Rebecca Farms

Hemmingway, South Carolina

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Rebecca Farms

Hemmingway, South Carolina

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A few years ago, Rose Lewis gave her husband, Jay, a birthday gift that has kept on giving: a mushroom growing kit.

The kit sparked such an interest that the couple now grow mushrooms commercially, having moved from South Florida to South Carolina to do so.

A perfect place to grow mushrooms

They made the move, they say, after discovering through research that South Carolina was a prime location for what they knew would be a niche product, with pride in South Carolina-grown products demonstrated through state-wide programs such as Certified South Carolina Fresh on the Menu.

Their oyster mushrooms are grown on a base of agricultural waste in a modest, energy efficient building kept cool to help the mushrooms grow. “We grow our delicious mushrooms on locally sourced agricultural waste including remnants from oat and wheat harvests that would normally be disposed of,” says Jay. “We also add a blend of supplementary nutrients to ensure a healthy, stable crop.”

The couple started small, and now just a few years after they began, they raise 50 – 60 pounds of mushrooms each week, with the mushrooms producing year-round in the South Carolina climate.

Mushroom lifecycle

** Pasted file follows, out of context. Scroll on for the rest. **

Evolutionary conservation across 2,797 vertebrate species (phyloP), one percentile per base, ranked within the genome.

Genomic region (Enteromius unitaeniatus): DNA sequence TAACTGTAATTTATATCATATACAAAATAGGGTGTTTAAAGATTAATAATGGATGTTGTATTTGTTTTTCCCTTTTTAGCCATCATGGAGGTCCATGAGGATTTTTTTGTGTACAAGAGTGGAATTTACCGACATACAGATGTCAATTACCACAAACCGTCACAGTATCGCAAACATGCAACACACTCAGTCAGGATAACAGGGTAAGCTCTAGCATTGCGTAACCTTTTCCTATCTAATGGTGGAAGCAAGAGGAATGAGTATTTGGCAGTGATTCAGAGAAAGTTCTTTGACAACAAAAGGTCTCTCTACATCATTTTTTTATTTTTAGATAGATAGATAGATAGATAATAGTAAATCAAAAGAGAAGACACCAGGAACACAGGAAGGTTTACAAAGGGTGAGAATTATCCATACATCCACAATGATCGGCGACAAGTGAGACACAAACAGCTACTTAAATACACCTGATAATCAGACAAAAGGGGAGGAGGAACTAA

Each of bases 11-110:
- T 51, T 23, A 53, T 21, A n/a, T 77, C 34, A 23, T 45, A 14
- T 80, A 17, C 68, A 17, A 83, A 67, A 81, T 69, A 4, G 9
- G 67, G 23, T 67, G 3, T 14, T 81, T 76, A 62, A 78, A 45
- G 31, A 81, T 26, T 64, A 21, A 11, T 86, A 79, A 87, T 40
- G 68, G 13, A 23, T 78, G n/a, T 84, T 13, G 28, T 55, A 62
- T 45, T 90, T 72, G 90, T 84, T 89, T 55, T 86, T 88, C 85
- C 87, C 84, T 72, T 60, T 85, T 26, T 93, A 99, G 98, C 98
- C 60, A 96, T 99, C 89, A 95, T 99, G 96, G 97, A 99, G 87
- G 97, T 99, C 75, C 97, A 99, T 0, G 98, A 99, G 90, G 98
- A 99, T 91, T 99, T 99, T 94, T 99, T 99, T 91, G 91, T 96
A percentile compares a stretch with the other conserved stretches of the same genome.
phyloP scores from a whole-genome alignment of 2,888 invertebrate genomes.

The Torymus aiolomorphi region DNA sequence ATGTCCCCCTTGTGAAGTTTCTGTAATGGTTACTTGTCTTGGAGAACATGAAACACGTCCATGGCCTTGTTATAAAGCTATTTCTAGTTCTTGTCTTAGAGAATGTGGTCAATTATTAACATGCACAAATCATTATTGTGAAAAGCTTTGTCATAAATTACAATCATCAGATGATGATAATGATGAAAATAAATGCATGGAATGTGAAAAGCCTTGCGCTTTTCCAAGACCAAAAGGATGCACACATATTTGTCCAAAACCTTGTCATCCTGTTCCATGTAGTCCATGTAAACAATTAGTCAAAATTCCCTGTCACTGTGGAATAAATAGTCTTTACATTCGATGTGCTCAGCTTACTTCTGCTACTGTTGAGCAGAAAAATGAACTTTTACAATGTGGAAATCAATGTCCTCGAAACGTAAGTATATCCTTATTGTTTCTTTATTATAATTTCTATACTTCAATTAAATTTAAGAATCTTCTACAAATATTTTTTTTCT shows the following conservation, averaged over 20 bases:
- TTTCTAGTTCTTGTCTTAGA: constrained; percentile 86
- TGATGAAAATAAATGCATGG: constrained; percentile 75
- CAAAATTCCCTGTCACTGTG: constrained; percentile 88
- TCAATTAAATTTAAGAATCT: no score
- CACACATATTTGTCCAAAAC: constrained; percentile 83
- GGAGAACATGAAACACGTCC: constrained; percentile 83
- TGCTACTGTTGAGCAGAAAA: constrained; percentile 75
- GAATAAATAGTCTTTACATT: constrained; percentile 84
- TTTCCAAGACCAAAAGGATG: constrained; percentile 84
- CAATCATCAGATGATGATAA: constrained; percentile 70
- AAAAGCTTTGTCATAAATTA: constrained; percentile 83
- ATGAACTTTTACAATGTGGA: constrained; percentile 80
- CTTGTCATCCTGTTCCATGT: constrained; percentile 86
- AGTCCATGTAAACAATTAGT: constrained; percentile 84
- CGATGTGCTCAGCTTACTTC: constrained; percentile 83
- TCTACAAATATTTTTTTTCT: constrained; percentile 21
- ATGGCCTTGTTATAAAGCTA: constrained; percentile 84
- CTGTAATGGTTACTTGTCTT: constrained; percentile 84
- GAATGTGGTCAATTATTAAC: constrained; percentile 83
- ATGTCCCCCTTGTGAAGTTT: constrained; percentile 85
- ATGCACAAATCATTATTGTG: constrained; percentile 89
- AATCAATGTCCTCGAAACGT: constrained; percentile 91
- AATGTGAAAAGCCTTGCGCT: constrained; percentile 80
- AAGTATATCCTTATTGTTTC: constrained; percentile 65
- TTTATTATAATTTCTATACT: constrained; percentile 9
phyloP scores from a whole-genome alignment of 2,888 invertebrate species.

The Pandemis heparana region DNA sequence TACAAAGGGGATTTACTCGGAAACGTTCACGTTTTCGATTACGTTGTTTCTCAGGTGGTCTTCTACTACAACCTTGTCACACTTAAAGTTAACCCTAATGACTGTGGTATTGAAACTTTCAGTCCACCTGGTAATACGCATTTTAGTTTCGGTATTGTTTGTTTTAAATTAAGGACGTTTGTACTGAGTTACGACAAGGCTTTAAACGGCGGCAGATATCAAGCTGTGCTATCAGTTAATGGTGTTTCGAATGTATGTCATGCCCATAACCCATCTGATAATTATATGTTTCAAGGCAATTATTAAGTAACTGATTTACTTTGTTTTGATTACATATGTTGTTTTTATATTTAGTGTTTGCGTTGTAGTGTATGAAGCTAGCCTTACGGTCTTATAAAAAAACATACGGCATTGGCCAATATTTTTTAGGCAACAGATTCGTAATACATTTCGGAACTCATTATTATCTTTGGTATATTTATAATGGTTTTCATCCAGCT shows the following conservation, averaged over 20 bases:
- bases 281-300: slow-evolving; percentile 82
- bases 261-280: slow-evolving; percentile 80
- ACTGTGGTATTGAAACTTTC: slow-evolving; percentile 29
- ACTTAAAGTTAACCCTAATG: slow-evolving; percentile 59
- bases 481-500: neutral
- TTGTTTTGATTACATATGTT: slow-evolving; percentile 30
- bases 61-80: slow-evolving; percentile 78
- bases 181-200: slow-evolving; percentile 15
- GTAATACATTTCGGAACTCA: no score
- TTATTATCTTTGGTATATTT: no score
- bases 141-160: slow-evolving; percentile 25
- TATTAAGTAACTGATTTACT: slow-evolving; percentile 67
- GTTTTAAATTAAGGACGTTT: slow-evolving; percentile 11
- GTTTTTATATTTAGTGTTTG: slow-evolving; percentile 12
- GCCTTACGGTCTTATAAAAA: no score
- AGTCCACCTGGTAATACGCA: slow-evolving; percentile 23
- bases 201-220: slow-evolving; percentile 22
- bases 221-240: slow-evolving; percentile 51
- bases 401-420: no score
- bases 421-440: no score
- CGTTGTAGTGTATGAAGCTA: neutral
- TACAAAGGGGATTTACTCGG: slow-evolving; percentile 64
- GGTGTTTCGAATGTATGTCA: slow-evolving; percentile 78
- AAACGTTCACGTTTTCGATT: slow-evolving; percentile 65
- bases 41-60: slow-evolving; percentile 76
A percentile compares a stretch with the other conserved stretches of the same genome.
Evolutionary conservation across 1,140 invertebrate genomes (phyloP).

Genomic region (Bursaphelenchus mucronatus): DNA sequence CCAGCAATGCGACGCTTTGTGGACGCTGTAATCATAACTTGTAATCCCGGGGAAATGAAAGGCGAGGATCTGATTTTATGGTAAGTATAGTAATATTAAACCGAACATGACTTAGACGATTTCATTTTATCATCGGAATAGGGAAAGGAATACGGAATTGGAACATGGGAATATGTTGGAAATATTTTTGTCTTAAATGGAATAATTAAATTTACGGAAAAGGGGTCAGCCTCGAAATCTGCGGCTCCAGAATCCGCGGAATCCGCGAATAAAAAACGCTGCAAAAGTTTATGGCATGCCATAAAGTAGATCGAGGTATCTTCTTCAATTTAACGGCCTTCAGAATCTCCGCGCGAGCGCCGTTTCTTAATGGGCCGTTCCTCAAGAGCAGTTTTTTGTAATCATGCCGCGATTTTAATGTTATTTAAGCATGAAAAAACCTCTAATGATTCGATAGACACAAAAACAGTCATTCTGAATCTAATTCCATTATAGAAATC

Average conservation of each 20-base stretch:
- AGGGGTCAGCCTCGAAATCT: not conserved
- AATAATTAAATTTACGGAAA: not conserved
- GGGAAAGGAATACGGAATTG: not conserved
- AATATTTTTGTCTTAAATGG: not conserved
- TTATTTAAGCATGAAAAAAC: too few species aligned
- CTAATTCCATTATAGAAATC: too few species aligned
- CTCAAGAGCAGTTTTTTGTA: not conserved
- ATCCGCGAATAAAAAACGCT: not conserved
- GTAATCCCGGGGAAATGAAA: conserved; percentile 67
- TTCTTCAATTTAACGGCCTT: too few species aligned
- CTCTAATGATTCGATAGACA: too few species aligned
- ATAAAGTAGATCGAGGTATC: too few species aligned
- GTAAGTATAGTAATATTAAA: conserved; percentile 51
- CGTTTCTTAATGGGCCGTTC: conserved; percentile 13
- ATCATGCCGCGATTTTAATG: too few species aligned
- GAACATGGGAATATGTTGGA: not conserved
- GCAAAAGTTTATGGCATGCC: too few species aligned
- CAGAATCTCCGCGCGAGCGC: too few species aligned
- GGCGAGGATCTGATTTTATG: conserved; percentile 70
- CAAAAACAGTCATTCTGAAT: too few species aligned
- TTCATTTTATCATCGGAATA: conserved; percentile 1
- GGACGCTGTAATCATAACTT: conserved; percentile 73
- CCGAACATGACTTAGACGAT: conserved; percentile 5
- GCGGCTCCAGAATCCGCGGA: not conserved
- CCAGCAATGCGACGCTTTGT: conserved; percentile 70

The oyster mushroom lifecycle is just six weeks long. Once the growing medium – the bales of agricultural waste – is inoculated with the mushroom spores, it is kept in a temperature controlled environment for two weeks. This “vegetative” stage is when the mushrooms grow, gaining size and mass. Mushrooms, though, don’t reproduce unless the conditions are right…or rather, wrong: the mushroom needs to sense a threat in order to enter the reproductive growth stage. Typically, this “fruiting” stage of development, takes three to four weeks in a separate temperature controlled environment that maintains a lower temperature.

Once the mushrooms have fruited, starting the lifecycle over again, they are harvested, packed in five pound boxes and sold primarily to a local distributor, although the Lewis’ also sell to local stores and restaurants and at local farmers markets.

Looking to the future

The success of their business has enabled Jay to become a full-time farmer, with Rose working off-farm as the branch manager at the local library. Their success has also led to a planned expansion which will add a 5,000 cubic foot, climate controlled facility that will significantly increase their harvest.